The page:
codification of Jewish law, and assert a continuity between pre-Enlightenment Judaism and modern-day Orthodox Judaism. Most of Orthodox
Judaism holds to one particular form of Jewish theology, based on
Maimonides' 13 principles of
Jewish faith. Orthodox Judaism broadly (and informally) shades into two main styles,
Modern Orthodox Judaism
and Haredi Judaism. The philosophical
distinction is generally around accommodation to modernity and weight placed on non-Jewish disciplines, though in practical terms the
differences are often reflected in styles of dress and rigor in practice.
- Modern Orthodox is a common traditional form of Judaism, which has a broad respect for historic traditions, and practices, and worship and belief in traditional form.
- Traditional Orthodox or Haredi Judaism
is a very conservative form of Judaism. It is sometimes called Ultra-Orthodox Judaism, but this term is widely considered to be offensive.
- Hasidic Judaism is a sub-set of Haredi Judaism.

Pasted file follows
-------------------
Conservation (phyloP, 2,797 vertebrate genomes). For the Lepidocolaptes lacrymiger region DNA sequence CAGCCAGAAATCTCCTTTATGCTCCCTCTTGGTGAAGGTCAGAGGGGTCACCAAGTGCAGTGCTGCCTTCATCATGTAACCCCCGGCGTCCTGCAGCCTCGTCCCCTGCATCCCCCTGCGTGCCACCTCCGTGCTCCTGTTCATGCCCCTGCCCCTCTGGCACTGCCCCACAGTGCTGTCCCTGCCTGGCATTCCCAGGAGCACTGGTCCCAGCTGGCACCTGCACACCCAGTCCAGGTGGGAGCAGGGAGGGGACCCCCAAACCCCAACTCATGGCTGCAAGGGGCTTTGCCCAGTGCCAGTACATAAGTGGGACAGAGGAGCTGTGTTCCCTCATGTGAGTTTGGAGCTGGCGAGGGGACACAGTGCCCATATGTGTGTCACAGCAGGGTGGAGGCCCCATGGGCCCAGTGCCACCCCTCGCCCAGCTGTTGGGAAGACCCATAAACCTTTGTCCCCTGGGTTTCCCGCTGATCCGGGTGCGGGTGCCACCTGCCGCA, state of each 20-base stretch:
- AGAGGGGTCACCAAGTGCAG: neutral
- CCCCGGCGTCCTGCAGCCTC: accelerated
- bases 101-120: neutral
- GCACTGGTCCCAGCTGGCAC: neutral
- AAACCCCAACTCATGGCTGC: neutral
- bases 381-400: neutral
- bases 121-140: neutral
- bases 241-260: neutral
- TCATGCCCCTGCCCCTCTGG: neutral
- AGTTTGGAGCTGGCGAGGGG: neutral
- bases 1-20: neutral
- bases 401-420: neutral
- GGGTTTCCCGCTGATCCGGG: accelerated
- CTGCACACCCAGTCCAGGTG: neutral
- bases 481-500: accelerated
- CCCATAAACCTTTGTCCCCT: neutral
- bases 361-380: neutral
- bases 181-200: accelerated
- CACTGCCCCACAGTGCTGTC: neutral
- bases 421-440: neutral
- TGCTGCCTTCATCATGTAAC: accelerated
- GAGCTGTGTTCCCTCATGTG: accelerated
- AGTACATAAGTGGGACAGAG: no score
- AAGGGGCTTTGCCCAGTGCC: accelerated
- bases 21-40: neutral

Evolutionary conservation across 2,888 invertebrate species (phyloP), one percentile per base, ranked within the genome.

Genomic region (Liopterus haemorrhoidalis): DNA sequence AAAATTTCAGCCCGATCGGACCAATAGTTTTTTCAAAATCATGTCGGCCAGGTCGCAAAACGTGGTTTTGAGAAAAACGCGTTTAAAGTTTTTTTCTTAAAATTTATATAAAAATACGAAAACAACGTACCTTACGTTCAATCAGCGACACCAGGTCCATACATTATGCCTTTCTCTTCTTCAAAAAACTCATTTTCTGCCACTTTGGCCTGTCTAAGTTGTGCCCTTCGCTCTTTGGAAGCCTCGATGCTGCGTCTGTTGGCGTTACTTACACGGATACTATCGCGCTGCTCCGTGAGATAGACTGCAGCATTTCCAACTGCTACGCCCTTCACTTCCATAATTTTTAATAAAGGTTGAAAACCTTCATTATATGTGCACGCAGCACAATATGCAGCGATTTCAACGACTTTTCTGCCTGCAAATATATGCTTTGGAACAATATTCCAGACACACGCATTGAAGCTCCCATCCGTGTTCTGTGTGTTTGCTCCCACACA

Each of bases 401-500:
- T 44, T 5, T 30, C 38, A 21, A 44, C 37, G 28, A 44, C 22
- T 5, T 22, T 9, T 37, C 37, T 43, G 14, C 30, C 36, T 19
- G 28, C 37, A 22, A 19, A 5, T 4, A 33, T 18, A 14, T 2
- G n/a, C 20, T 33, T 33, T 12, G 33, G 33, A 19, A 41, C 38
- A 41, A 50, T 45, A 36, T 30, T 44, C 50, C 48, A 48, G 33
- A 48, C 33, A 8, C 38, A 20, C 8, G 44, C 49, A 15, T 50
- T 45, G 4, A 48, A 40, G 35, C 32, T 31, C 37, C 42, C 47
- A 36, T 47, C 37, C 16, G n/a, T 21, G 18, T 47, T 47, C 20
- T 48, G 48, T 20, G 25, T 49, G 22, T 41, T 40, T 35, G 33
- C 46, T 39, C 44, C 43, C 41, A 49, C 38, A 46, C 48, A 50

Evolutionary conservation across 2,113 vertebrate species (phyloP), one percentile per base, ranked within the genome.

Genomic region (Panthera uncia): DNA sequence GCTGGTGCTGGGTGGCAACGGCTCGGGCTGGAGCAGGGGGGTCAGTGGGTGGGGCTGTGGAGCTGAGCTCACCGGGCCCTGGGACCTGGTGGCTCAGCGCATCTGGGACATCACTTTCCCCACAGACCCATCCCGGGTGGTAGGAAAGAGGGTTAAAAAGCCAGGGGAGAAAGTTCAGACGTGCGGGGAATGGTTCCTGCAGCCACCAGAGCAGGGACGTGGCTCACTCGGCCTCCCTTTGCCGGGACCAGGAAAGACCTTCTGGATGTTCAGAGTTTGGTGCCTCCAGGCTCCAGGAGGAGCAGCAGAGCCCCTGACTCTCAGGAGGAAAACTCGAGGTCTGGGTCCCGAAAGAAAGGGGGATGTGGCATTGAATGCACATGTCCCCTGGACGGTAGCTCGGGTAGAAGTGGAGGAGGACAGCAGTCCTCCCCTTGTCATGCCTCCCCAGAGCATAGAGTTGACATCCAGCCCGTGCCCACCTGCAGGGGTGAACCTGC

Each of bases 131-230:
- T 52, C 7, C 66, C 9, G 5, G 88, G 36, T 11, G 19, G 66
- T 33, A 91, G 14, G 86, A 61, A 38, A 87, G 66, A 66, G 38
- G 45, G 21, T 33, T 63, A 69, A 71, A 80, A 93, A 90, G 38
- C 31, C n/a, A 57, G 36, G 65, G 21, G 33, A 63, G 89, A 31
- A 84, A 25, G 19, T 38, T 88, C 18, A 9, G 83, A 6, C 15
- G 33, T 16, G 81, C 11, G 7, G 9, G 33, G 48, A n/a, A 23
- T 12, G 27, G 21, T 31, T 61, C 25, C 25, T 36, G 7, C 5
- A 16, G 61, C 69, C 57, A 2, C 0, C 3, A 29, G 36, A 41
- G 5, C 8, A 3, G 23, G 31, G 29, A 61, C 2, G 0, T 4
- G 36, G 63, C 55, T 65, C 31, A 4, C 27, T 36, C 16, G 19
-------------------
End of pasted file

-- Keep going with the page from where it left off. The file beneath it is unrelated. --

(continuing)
- Conservative Judaism
developed in Europe and the United States in the 1800s, as Jews reacted to the changes brought about by the Enlightenment and Jewish
emancipation. It is characterized by a commitment to following traditional Jewish laws and customs, including observance of
Kashrut; a deliberately non-fundamentalist teaching of
Jewish principles of faith; a positive attitude toward modern culture; an acceptance of both traditional rabbinic modes of study and modern
scholarship and critical text study when considering Jewish religious texts.
- It teaches that Jewish law was not static, but rather has always developed in response to changing conditions.
- It holds that the Torah is a divine document written by prophets inspired by God, but rejects the Orthodox position that it was dictated by God to Moses. Similarly, Conservative Judaism holds that Judaism's oral law is divine and normative, but rejects some Orthodox interpretations of the oral law.
- Progressive Judaism is composed of multiple movements in several countries.